As the "Dortmund-bashing" is sort of continuing: Kramnik started quietly, then sealing tournament victory with a strong finish. Nakamura started strong and seems to become quiet now. What's the fundamental difference?

I see in front of my eyes the Wimbledon final Federer-Nadal, huge hype, match starts with a couple of easy service holds, sellout crowd holds breath who would break first, in commentary booth McEnroe analyzes small signs of weaknesses -- then at 2-2, Nadal goes to the net instead of starting to serve, Federer joins him and they shake hands, nobody understands first what's going on but then its announced that Nadal offered a draw and Federer accepted, commentator explains that of course, they both have tremendous respect for each other, they are both extremely tired at the end of the long tournament, this way they bot get the shared title, this really makes ominous sense for both of them and they are still tremendous sportsmen.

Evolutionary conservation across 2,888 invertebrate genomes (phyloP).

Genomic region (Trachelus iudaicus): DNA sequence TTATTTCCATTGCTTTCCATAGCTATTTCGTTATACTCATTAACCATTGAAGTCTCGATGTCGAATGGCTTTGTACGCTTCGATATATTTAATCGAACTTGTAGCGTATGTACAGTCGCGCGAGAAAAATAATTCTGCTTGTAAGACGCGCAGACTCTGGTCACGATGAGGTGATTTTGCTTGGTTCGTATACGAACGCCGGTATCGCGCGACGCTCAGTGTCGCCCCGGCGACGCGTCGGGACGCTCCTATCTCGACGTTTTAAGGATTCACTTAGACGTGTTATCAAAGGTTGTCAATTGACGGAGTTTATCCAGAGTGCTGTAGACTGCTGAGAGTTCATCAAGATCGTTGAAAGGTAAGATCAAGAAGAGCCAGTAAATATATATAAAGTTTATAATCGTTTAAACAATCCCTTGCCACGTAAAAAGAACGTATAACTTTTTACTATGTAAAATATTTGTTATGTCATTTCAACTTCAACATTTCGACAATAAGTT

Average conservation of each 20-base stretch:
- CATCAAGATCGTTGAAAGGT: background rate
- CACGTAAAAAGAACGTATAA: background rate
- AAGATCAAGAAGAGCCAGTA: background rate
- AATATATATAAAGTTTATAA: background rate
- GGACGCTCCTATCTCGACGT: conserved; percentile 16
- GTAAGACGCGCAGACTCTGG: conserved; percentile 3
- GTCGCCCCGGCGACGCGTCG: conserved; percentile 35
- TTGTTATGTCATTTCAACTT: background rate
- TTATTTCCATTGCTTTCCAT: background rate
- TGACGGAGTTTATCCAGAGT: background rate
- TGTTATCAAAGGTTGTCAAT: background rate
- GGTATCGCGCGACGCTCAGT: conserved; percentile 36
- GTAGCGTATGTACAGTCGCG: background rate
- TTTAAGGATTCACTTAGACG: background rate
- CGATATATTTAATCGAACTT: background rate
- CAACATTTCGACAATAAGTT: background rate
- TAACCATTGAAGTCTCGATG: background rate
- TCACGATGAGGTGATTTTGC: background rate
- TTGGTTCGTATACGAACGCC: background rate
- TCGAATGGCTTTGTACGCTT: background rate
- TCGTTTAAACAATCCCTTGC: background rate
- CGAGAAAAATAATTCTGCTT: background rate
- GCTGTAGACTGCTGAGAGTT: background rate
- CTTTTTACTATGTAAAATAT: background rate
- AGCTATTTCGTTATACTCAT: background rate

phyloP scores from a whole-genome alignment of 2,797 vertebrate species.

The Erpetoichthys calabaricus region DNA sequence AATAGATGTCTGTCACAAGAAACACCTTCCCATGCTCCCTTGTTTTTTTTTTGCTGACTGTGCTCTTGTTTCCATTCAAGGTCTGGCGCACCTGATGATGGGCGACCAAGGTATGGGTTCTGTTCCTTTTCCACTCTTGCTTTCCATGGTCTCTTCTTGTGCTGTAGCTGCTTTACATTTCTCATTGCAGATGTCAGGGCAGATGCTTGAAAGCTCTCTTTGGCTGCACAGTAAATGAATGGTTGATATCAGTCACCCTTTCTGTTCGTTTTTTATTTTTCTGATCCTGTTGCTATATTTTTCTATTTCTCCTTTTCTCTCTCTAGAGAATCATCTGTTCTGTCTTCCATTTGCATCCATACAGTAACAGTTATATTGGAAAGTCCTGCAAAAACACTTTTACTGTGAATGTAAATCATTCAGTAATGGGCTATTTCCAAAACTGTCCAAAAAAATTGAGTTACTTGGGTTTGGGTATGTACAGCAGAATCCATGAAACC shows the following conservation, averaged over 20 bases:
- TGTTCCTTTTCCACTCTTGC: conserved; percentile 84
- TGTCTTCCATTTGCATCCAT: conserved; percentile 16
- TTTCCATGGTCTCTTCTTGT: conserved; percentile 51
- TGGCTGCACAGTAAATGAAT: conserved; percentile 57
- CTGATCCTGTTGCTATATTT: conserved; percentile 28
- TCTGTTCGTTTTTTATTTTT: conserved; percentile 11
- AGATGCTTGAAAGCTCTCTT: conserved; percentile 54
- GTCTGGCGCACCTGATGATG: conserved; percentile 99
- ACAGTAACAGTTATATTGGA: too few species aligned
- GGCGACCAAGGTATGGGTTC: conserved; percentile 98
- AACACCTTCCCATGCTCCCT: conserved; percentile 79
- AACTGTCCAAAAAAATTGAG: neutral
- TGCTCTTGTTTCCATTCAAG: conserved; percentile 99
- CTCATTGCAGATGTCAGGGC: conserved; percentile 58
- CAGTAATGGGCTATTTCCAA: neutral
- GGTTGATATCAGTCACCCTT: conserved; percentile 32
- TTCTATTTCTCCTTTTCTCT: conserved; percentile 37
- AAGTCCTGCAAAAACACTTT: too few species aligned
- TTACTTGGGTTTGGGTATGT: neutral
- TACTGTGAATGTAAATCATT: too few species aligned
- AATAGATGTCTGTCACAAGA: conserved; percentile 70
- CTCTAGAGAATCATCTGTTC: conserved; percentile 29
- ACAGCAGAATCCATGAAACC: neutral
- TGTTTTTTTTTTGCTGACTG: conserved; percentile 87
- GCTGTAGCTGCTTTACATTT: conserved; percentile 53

But what I cannot see in front of my eyes is how the tennis bloggers the day after will express their satisfaction at this turn of events, and call it totally understandable and OK...

hehe...still laughing...great analogy, ra!

I totally agree on your analogy with the tennis guys, but the bloggers part, if Mig is hinted, is a little unfair, since he said it is understandable and ok, IF IT IS ALLOWED by the organizers.

Of course Nakamura makes pragmatic draws. If a draw suits him that is what he will do, if his opponent agrees. EXACTLY the way every top player does. I've been trying to get this message through ;) And no, no top player would have been any less ambitious than Nakamura was with White against Karpov, Vachier Lagrave, Vallejo and Black against San Segundo. Anand, Kramnik, Lékó alike would all have been trying hard for a win. Most of the time they would have against Ponomariov and Movsesian as well in the exact same situations, but that's because they're better than Nakamura.